How an Early Education Degree Makes a Difference in Careers — and Children’s Lives
Sponsored The job prospects for people with early childhood education degrees are booming — as are the chances to effect real change in the lives of children.
Education is a field that attracts people who are passionate about changing lives. But that selfless attitude doesn’t mean educators don’t think about their careers at all — and increasingly, educators seeking to advance their careers are working towards a master’s degree in early childhood education (ECE) because of the career paths the program offers.
In fact, the U.S. Bureau of Labor Statistics (BLS) sees a faster-than-average 10 percent job-growth rate in the coming decade for ECE careers, which speaks to both the range of careers an ECE degree (from an accredited school such as Walden University) can unlock as well as the ongoing demand for new educators and other workers as an older generation of dedicated professionals retires.
Paying it forward
Many of the educators who have made the decision to pursue an ECE degree and career did so as a direct result of their early career experiences. Kristen Johnson, director of the Goddard School, a private preschool and educational daycare, chose to pursue an ECE degree shortly after launching her teaching career. “I began my career teaching at high school, and quickly noticed a significant gap in my students’ approaches toward learning in terms of attention, communication, curiosity and persistence,” she says. “This encouraged me to shift my focus towards helping young children establish a foundational love of learning to aid in their future success throughout school and life.”
Other education professionals seek to “pay it forward” by earning an ECE degree. Monique L. Dawkins, an instructor at United People Organization, earned her degree at Walden University because of her own experience with teachers. “There have been several teachers and mentors that have inspired and motivated me to do my best and persevere through my academic career,” she says. “I admire the fact that, I, as an educator, have the ability to influence the positive outcome of a child and their family’s life, while fulfilling Walden’s mission of serving as a social change agent in the lives of those who are most vulnerable.”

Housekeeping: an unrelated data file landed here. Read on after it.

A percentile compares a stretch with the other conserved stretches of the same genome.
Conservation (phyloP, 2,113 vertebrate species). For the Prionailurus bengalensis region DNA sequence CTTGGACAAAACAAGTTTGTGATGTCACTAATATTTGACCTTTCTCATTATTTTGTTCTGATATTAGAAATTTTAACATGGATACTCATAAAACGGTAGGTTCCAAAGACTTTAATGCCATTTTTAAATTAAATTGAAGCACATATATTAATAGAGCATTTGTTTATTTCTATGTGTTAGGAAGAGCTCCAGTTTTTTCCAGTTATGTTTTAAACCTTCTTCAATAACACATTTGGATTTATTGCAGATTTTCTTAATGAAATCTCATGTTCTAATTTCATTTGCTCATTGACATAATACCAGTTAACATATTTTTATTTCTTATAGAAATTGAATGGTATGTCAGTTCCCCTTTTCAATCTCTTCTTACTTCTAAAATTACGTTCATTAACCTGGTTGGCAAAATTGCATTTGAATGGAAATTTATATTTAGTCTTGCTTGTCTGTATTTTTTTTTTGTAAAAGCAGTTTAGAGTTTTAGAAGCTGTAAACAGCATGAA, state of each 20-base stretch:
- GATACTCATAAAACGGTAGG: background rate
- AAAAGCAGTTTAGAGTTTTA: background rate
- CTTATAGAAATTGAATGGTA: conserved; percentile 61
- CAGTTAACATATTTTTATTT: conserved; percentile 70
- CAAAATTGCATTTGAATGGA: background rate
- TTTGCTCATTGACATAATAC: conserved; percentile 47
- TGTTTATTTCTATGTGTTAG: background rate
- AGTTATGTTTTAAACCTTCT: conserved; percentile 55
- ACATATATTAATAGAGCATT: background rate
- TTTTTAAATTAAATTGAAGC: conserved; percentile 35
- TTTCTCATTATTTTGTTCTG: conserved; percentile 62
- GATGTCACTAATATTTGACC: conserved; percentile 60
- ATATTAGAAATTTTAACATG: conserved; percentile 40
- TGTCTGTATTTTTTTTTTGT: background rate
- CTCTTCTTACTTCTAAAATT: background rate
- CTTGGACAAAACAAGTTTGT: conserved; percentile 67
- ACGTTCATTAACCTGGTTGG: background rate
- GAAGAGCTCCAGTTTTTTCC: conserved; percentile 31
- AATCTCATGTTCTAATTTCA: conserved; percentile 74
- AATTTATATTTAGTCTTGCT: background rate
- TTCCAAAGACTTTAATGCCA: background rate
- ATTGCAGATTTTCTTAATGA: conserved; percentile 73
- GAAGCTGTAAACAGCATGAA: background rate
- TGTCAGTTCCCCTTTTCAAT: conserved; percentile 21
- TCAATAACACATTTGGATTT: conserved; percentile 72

One degree, many paths
One of the great advantages of an ECE degree is the wide range of career paths that can be pursued. “Earning a master’s degree in early childhood has allowed me to explore the vast career opportunities in the field,” Dawkins says.
For Johnson, the reason for this is obvious. “Educated professionals are better equipped to create learning environments and activities for young children that are developmentally appropriate and proven to positively impact learning success,” she points out.
An ECE degree can lead to any number of careers both inside and outside the classroom, including child and family advocacy, public policy, preschool or day care center positions and home-based childcare careers — even education-adjacent careers in higher education, sales, research and administration.
As with all education careers, the decision to pursue a master’s in ECE begins with a passion working with children.
“Always remember your passion,” Advises Dawkins. “Earning a degree in early childhood education will afford you the opportunity to expand your current level of expertise to create standards and early learning environments which are conducive and supportive of young children and their optimal development.”
One thing is certain: Early childhood education is a career that opens doors for educators — and their students.